With early minions like Grinning Kolobok to get you out ahead and accelerate your large midrange threats and Godsblud Transfusion to make your Einherjar Thane or Gallows Boy a must-answer problem as early as turn 3, you’re really trying to position well to be carried in the midgame by threats like Blackened Jotun and Hyperborean. Our green suite provides us some utility, with Gamayun and Raid the Tombs making sure we see our removal options like Detained and Rewind Hex.
There are some easy upgrades to be made in this deck. Your typical “blue mythic pile” slots really well here, with cards like Magnus Thorsson or Kara Mourningwives slotting in very well for midgame minions. Iku-Turso also provides you with an excellent late-game threat, granting a whopping 20 combat stats on a 7 mana body.
This deck also runs a rather high spell count compared to most of our previous budget entries. This actually allows for some really interesting interaction in cards like Bald Mountain and The Recursionist. Squeezing your spells for as much value as you can get out of them can often lead to a gamestate where you have thoroughly outvalued your opponent.
This is a deck we’ve talked about before in our budget column and it’s not making its return. With more decks leaning into orange and green on ladder recently, the blue/X midrange decks have fallen off a little bit. That means that with less fear of Magnus and Thunderclap, Tokens may be positioned well enough to rear their ugly heads again.
With the includions of mythics in this list, we’re able to cross off a very good first-craft in Scion of Pride. It will fit into any orange deck you want to play. We also get the added benefit of playing the Misanthropia and the Temptation we earn in the story mode, bringing us to a total of 6 rares in the deck and only needing to craft 2 of them.
One of the first things you should be doing in this deck is looking to pick up your second Peri at the Gates as well as a couple Xerxian Recruiters and Clay Effigy. These cards provide your token deck with a lot of additional draw power while also giving you bodies on the board.
If you’re looking to spend your other mythic wildcard on this deck, you’re in luck. Orange and Yellow are bursting at the seams with value mythics to play here. Whether you’re looking for more ways to clear the board in Armageddon Angel or more ways to stick even more minions in the Twins or even just looking to literally be unkillable with Lavish Proxy, there’s a lot to choose from here.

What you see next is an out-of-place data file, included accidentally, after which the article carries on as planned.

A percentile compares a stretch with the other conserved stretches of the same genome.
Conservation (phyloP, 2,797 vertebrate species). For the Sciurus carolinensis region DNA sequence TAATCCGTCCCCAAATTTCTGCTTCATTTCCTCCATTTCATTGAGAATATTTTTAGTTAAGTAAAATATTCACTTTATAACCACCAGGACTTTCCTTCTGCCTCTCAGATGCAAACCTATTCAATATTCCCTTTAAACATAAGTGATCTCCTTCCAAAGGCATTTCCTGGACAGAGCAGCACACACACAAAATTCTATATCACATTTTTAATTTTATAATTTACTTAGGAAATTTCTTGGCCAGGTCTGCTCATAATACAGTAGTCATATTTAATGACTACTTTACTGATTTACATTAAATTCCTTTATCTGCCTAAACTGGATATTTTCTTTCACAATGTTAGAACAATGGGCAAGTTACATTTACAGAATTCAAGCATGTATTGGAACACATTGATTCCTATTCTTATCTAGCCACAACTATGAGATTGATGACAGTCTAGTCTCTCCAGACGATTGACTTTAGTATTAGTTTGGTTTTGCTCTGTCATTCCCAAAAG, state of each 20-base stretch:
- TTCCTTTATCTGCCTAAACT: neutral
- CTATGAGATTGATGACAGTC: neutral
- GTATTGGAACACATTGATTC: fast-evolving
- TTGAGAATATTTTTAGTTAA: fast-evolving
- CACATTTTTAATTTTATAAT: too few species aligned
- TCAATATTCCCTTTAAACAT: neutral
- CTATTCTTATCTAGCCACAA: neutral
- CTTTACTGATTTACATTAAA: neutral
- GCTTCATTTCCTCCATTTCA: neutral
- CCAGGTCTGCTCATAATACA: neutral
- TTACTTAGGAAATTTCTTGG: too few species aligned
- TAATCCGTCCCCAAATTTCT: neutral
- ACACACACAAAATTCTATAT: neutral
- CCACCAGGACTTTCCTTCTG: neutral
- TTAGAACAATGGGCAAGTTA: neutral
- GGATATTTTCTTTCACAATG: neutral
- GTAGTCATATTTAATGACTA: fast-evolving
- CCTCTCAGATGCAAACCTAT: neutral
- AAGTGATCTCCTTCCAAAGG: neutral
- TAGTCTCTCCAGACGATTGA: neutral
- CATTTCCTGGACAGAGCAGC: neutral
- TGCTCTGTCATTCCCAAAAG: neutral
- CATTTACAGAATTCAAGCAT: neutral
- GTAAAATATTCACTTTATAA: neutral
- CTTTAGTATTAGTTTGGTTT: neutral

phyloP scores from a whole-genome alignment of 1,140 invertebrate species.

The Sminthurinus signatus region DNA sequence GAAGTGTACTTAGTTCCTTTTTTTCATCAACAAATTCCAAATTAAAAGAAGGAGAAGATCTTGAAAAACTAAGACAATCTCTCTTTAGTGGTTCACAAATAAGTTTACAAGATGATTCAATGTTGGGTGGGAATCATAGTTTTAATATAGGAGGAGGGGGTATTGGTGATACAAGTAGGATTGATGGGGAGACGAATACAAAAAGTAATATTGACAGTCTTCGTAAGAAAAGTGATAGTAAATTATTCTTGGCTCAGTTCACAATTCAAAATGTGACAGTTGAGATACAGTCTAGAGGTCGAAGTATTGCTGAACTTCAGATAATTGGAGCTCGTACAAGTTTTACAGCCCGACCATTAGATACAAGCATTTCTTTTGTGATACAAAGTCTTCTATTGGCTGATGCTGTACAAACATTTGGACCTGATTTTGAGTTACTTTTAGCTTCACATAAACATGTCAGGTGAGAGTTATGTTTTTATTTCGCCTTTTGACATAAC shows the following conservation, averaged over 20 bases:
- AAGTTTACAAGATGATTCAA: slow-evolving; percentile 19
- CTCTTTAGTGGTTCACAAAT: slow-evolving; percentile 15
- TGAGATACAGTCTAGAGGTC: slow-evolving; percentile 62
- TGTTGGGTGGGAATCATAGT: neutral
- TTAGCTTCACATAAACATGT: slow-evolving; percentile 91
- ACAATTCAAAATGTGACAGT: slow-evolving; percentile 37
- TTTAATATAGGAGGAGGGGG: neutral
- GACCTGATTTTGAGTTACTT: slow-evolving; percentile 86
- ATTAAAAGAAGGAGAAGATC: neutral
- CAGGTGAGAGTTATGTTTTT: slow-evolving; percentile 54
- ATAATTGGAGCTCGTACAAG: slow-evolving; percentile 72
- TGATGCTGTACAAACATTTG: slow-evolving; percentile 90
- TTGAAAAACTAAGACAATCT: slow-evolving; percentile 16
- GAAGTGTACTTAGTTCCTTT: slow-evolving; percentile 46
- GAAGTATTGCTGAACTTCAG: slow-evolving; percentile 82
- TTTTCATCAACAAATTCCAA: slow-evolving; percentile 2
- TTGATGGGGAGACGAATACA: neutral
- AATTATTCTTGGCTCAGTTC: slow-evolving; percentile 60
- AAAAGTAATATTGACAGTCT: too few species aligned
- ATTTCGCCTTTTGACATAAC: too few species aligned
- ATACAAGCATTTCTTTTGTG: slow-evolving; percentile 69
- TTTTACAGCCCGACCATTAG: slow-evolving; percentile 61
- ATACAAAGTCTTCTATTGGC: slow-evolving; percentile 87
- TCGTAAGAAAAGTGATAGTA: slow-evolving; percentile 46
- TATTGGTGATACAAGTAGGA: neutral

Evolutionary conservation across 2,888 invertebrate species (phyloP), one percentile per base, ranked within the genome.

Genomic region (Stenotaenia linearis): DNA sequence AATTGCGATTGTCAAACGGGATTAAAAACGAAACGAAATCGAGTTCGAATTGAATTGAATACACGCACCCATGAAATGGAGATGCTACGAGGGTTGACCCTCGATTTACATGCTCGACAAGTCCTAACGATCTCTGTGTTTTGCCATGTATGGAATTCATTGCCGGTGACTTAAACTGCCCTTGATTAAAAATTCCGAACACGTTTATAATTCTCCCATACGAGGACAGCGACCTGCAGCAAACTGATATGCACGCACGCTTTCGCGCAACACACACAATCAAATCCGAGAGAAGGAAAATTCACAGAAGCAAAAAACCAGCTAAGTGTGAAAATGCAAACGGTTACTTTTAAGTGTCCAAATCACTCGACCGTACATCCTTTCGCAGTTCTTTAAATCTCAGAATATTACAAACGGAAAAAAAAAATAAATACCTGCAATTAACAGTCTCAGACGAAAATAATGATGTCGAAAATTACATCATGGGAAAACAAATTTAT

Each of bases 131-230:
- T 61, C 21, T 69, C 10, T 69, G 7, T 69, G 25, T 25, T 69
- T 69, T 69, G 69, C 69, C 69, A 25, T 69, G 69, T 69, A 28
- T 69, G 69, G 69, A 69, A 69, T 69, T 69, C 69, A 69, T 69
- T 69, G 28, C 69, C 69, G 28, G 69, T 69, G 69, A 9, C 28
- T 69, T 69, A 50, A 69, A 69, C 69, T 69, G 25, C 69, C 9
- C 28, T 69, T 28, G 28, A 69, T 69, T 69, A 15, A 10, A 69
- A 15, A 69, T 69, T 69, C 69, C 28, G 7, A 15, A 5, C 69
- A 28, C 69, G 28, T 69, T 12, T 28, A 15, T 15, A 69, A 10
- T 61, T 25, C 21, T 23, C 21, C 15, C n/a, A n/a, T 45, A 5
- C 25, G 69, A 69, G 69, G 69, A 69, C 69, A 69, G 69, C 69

Our last budget list for this month will focus on a proven strategy. KoverasBG just recently took Purple/Green to a tournament win in a Peasant (commons/uncommons) tournament hosted by Kaelari. Koveras has proven themselves a worthy competitor in Mythgard, previously winning a Mythgard Weekly Open as well. We’ll use his guidance to start this list out.
Our inclusions right away are going to be Misfortune, Baku Bogeyman, and Born-Again. All 3 cards give you excellent late game stature. Misfortune + an Overwhelming minion that this deck presents in spades = 5 extra damage potentially going to the face every turn. Born-Again is one of the most value-driven minions in the game, giving you recurring chump blockers if needed. Baku Bogeyman provides you with a big threat late-game than also synergizes with the Born-Again you can discard to get right back.
Opening this deck up a bit allows us a lot of room for late-game threats. Cards like Iku-Turso, Jin-Sook, Dollmaster, and Chort Stag offer very real late-game presence. Iku and Stag give us very imposing bodies and Jin-Sook opens up some crazy utility with its second ability and kill presence with its first. Should we manage to ult the thing, it’s like RIP for our opponent.
If you’re more interested in the mid-game presence of this deck and want to push it further into that territory, try running Rogue Vocaloid, Leshy Greene, and Pentacle of Flavors. Vocaloid’s blast as early as turn 4 (or sooner with a crazy Kolobok play) allows you to play a bit faster paced and look to close games out while keeping the field cleared. Leshy can present a strong body early in go-wide metas and often goes over such decks. Pentacle’s “keyword soup” nature allows it to turn your more midrangy threats into late game beasts all their own.
With the changes to the wildcard missions recently, we’re actually able to present budget decks with more mythic cards and higher essence costs that actually cost you less essence to craft than before. Rhino Games knocked it out of the park with these missions and I look forward to seeing this game continue to grow as we all build out our collections and really delve into the card pool.